The Eighteenth Sunday after Pentecost
The Very Reverend Torey Lightcap


These are days of uncertainty and upheavel.
Yet we are able to gather today in a manner
That has been unavailable to us for some months.
(I believe the last time we gathered on a Sunday in here, it was the middle of March.)
So before we go any further, let’s take a moment, please, to just be together in silence, before God,
And take a breath or two together,

In order to record our sermons on Wednesday afternoons, I need to have a good idea
Of what I am going to preach on by at least Tuesday afternoon.
Then, that sermon needs to stay fresh for the next four-and-a-half days.
That is, it needs to feel relevant and helpful on Sunday morning.
Maybe you see where this is going.

In the case of Jesus arguing with the Pharisees and elders as we just heard about,
You can go on our web site, or to our YouTube Channel, or to our Facebook page,
And you can hear a sermon that if I do say so myself is well-prepared, sound, and logically tight,
And … in light of how quickly things are moving right now … is just. Kind of irrelevant .
Yesterday, I thought, I wouldn’t be much of a pastor if I didn’t at least try
To take another run at this.
So that’s what I did: sit down and cobble together a few thoughts.
It will be a bit ragged around the edges;
The theology may get a little hairy at times;
But I think if you want to communicate that you care about people, you have to try ….

As a nation and perhaps even as a planet, when I think of where we are,
A few words come to mind: sick, scared, tired, and split.
I must tell you that in all honesty, this past week almost broke me.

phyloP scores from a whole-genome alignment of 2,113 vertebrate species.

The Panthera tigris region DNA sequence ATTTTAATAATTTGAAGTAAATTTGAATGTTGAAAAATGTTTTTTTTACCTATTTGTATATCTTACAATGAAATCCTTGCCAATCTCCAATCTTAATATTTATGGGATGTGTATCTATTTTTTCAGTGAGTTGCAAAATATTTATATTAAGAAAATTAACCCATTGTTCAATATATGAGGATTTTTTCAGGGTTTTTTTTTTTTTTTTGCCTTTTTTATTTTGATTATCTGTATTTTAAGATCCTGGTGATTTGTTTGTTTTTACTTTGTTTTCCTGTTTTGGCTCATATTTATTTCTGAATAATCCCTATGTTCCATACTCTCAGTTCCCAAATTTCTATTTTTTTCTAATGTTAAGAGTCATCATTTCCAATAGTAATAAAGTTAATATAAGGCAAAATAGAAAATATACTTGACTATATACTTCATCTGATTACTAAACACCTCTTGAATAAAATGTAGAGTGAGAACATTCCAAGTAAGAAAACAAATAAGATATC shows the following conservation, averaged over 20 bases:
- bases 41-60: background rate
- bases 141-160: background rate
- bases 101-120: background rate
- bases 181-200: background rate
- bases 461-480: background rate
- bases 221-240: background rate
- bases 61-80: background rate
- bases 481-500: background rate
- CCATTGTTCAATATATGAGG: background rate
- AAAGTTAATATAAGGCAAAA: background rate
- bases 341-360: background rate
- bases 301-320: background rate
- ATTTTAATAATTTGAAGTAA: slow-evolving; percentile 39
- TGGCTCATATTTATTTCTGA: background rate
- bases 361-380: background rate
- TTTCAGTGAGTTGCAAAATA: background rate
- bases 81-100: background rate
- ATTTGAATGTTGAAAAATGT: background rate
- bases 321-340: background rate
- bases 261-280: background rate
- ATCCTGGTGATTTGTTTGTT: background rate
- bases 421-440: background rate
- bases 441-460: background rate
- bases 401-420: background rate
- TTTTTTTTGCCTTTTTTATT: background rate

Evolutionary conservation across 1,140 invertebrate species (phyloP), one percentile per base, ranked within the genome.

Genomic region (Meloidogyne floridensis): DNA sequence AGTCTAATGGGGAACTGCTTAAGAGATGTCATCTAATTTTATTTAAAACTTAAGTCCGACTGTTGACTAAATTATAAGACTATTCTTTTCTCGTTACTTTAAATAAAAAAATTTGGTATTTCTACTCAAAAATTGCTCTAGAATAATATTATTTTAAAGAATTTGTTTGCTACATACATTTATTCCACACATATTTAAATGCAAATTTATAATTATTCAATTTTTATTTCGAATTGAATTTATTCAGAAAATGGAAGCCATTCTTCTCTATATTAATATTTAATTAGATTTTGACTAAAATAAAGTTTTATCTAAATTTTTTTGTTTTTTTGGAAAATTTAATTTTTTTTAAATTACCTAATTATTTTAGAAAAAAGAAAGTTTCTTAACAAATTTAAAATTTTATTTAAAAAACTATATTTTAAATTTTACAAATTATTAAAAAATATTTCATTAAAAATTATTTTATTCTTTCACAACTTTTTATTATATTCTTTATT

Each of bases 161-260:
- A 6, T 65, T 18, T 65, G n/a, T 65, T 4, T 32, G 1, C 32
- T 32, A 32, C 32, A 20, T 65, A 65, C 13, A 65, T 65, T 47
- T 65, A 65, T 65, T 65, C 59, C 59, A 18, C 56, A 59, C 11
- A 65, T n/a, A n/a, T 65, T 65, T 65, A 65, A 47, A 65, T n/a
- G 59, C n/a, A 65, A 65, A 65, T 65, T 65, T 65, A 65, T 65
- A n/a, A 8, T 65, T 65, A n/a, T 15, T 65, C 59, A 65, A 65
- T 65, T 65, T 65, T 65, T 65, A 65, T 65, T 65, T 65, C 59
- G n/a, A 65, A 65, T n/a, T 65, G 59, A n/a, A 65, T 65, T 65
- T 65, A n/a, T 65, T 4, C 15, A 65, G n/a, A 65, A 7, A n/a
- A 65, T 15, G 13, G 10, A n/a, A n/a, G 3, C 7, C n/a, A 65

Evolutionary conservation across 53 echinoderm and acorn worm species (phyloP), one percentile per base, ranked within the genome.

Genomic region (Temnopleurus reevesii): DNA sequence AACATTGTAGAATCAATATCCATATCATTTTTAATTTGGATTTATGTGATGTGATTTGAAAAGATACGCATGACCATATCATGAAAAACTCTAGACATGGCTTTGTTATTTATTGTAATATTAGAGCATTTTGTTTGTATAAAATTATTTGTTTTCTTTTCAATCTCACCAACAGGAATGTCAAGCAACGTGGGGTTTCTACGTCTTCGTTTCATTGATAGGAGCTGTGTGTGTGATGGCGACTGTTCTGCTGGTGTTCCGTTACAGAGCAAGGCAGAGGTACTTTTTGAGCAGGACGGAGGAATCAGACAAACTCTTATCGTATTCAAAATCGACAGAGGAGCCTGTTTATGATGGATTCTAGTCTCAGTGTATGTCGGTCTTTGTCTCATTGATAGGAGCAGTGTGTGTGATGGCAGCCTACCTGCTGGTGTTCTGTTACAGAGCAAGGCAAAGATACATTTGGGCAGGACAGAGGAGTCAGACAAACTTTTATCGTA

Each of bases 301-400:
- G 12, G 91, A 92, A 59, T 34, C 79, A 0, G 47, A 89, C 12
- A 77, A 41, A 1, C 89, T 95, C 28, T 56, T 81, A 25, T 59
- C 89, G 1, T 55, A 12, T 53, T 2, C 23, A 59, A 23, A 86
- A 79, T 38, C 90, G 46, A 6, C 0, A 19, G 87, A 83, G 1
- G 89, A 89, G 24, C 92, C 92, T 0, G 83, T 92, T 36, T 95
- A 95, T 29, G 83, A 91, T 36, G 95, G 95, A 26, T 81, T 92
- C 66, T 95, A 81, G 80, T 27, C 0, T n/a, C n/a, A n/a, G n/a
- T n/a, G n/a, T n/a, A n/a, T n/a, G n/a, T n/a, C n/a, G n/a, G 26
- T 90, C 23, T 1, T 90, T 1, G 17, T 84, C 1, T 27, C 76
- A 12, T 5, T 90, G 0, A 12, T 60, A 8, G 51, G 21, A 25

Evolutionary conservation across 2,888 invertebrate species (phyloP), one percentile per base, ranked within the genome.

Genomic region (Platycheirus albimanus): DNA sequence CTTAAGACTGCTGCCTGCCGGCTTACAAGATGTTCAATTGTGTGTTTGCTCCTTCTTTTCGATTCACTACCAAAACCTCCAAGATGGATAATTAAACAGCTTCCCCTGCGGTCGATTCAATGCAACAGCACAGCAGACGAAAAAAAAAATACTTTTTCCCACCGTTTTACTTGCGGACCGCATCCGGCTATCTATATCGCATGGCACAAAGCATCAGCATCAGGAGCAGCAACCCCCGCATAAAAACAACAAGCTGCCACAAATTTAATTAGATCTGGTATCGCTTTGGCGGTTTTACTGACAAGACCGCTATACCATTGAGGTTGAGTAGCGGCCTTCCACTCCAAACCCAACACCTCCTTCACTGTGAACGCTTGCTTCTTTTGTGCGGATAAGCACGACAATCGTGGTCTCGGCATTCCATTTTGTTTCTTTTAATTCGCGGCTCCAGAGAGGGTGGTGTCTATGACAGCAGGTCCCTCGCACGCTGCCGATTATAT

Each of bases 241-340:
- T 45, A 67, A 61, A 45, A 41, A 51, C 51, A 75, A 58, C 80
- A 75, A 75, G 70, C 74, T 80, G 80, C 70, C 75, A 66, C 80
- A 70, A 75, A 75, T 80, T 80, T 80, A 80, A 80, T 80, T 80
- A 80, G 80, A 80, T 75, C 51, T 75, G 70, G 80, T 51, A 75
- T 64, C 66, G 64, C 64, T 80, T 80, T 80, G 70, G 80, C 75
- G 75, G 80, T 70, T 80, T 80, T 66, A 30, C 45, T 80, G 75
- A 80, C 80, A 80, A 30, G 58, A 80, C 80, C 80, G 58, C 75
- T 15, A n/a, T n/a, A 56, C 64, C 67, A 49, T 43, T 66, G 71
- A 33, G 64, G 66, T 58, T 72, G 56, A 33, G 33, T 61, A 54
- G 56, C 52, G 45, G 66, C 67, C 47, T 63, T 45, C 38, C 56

Of course, foremost for many:
We have had the specter of COVID upon us for the past several months, and we’re exhausted.
When I heard this week that President Trump had tested positive for COVID,
I knew I would stand in this pulpit and beg your prayers for him, as I do now .
Regardless of where you stand, I hope you will agree that praying for him is the right thing;
And, that the last thing we need is the looming shadow of a constitutional crisis.

Please please please: pray for President Trump and for all involved in government;
Pray for every person who has to make a decision that will impact million of lives downstream.
Pray, too, that in the process they remember our most vulnerable citizens.

So yes, we’re tired, and yes, resigned to a kind of half-life:
We’re well past the novelty of masks and Zoom and keeping distance.
None of it is what we would choose; it all seems second-best;
But here we are; and we are called to do the best we can with what we have.
We don’t know how long this is for – maybe a good while –
But we do know that it’s what we need to do to love our neighbors as ourselves.

In and among that exhaustion, we still have more than 200,000 deaths – 1,000,000+ worldwide –
That we are going to have to reckon with.
I wonder when, or if, the magnitude of those numbers will ever really settle in,
Or if it will just be easier to go on looking for normalcy amidst the rubble.
When the dust clears, we will have a litany of remembrances to attend to: